Recap and Highlights From CROI 2015
April 21, 2015
The annual Conference on Retroviruses and Opportunistic Infections (CROI) was held in Seattle, Washington from February 23 through February 26, 2015. CROI provides an opportunity to learn about the latest developments and research questions in the field of HIV, hepatitis C (HCV), and related viruses. Among this year's approximately 4,000 attendees were researchers, clinicians, advocates, and policy makers from across the globe. Highlights of the conference are presented below, by topic:
Table of Contents
Where We Stand
According to David Cooper's plenary presentation, 13.6 million people living with HIV (HIV+) globally are receiving HIV drugs, while 28.6 million HIV+ people should be getting them based on the World Health Organization's (WHO) treatment guidelines.
PEPFAR Update: Flat Funding and Targeted Spending
Although there is a demonstrated need for more people to receive HIV treatment, funding from the US President's Emergency Fund for AIDS Relief (PEPFAR) and the Global Fund is currently flat. That is, funding from these agencies is not projected to increase in proportion to the increasing need for treatment.
Consequently, PEPFAR Ambassador Deborah Birx emphasized an evidence-based shift of resources to where HIV is -- a geographically and demographically targeted approach to HIV treatment and prevention efforts. This approach is meant to make the most efficient use of resources to end the epidemic.
Early Treatment Prevents Serious Illness and Death
The Temprano study looked at starting HIV treatment earlier -- for those with CD4 counts above 500 vs. the WHO standard -- in a resource-limited area. The study showed a 44 percent reduction in serious illness and death among those who began treatment early. These results support claims that the HIV treatment guidelines should be changed to reflect that HIV treatment should be made available to all people living with HIV.
"Weekend Off" Treatment Encouraging for Youth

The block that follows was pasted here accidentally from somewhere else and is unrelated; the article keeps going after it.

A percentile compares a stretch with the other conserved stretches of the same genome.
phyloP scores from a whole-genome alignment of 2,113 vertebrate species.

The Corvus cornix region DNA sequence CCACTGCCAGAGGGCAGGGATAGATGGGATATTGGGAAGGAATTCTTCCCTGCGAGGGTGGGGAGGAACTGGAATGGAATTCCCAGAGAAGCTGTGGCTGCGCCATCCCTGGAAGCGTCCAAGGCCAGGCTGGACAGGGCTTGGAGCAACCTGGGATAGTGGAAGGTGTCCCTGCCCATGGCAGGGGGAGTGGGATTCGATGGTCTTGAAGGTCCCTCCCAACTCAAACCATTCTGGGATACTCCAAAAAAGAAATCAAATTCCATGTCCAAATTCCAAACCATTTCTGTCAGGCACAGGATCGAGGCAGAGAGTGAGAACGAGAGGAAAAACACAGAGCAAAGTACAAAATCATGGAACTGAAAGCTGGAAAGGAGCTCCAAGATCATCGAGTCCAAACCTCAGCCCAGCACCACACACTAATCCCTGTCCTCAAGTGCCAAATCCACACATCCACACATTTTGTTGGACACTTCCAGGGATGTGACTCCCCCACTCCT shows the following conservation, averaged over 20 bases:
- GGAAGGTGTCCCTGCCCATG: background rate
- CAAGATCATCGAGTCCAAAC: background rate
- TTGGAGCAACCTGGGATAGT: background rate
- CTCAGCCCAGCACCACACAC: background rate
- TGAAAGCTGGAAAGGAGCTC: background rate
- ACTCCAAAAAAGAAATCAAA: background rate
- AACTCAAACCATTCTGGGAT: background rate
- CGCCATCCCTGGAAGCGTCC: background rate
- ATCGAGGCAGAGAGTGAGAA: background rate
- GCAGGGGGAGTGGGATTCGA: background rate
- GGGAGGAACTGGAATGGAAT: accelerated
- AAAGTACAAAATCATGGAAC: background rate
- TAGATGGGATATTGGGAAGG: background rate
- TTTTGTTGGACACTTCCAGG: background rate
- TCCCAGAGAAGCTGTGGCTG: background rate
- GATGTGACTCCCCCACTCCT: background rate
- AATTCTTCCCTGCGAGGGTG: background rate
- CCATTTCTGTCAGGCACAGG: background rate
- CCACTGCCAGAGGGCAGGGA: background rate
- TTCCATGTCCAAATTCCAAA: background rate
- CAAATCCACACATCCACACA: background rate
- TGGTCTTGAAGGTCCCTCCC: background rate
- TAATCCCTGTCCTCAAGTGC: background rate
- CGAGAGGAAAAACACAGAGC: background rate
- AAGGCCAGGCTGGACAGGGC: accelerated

Among adolescents, for whom treatment adherence is often more challenging than for adults, researchers in Ireland looked at a "week-on, weekend-off" plan. Unlike other treatment interruption trials in which viral rebound was allowed, in this study participants were taking a break from their HIV drugs with the hope that the break would enhance their adherence and viral suppression. The BREATHER study was conducted among 199 young people ages 8 to 24 years in Europe, Argentina, Uganda, Thailand, and the US.
Researchers found that the plan was highly acceptable to young people and appeared safe. Despite being very encouraged, researchers suggested that their results should not yet impact clinical practice, as a two-year follow up of longer-term outcomes is in progress.
TAF: Cousin of Tenofovir Just as Effective, With Less Risk of Bone and Kidney Problems
Tenofovir alafenamide (TAF) is a new 'cousin' to the older and well-known tenofovir disoproxil fumarate (TDF, or Viread). TAF has higher concentrations in cells and lower concentrations in the blood. Therefore, it presumably brings greater amounts of the drug to HIV-infected cells while reducing side effects.
One study showed that a combination of drugs including TAF was just as effective and well-tolerated as the same combination including TDF. The most common side effects were diarrhea, nausea, and headache; these side effects occurred equally in the TAF and TDF groups. Researchers concluded that their results support the single-tablet combination of emtricitabine, elvitegravir, cobicistat, and TAF as a new option for those beginning treatment for HIV.
A similar study compared the effects of TAF to TDF on kidney and bone health. This study found that TAF had less of a negative effect on kidney function and on bone mineral density (a measure of bone strength) than TDF. TAF also appeared to increase blood fats to a lesser degree than TDF. While longer-term effects of TAF-containing regimens are not yet known, these studies suggest that TAF may be safer and better-tolerated that TDF, which is important given the need for long-term treatment in the growing aging HIV population.
Promising New Maturation Inhibitor (BMS-955176)
Bristol-Myers Squibb showed promising results from an early (phase 2a) trial of an HIV maturation inhibitor, BMS-955176. Maturation inhibitors prevent the virus from maturing within the cell, which means that viral particles that are released have not completed their life cycle and are not infectious. People who have drug-resistant strains of HIV or are treatment-experienced may find drugs like BMS-955176 especially important, since it works in ways that none of the currently approved drugs do.
The drug appears to be both effective at reducing HIV viral load and safe (no deaths, serious adverse events, or discontinuations). It is important to note that none of the 60 study participants were women. Phase 2b trials are planned in the near future.
This article was provided by The Well Project. It is a part of the publication The 22nd Conference on Retroviruses and Opportunistic Infections (CROI 2015). Visit The Well Project's Web site to learn more about their resources and initiatives for women living with HIV. The Well Project shares its content with TheBody.com to ensure all people have access to the highest quality treatment information available. The Well Project receives no advertising revenue from TheBody.com or the advertisers on this site. No advertiser on this site has any editorial input into The Well Project's content.
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